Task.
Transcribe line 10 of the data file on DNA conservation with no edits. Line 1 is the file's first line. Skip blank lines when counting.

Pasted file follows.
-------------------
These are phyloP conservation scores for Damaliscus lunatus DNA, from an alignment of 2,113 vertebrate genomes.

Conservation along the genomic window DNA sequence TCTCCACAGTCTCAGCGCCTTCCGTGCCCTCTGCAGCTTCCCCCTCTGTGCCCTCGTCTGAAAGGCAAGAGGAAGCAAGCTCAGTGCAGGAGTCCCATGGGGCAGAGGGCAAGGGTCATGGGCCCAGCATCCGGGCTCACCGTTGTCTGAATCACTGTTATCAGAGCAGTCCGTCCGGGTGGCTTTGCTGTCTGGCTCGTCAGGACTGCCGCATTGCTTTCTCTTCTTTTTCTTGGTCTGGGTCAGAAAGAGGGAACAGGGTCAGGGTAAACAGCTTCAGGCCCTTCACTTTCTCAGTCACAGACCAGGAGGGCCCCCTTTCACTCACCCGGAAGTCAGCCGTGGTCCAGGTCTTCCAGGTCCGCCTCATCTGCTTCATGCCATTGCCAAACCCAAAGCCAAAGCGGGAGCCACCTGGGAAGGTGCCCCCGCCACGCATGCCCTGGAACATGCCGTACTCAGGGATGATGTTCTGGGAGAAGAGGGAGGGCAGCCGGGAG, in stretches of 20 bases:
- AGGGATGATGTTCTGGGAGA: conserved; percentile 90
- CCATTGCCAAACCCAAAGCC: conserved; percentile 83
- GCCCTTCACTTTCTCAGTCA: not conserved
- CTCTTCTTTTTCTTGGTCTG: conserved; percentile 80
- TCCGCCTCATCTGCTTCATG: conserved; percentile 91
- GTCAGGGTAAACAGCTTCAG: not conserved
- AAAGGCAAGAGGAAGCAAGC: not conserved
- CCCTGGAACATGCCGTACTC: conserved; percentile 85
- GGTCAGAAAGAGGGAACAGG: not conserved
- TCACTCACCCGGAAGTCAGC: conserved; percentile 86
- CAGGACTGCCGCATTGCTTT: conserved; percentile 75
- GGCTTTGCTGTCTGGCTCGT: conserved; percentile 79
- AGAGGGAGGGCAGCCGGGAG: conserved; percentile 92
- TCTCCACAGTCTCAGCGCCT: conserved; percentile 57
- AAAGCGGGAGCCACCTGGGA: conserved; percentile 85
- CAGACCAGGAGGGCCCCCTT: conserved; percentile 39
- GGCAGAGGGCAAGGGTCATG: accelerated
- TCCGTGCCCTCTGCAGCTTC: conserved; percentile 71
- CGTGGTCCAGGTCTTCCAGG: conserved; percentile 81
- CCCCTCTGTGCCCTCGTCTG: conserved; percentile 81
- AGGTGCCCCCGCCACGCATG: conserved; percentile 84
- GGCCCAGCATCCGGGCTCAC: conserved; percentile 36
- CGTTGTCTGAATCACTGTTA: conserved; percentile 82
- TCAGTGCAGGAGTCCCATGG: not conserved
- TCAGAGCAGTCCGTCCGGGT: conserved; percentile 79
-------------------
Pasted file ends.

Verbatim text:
- CCCTGGAACATGCCGTACTC: conserved; percentile 85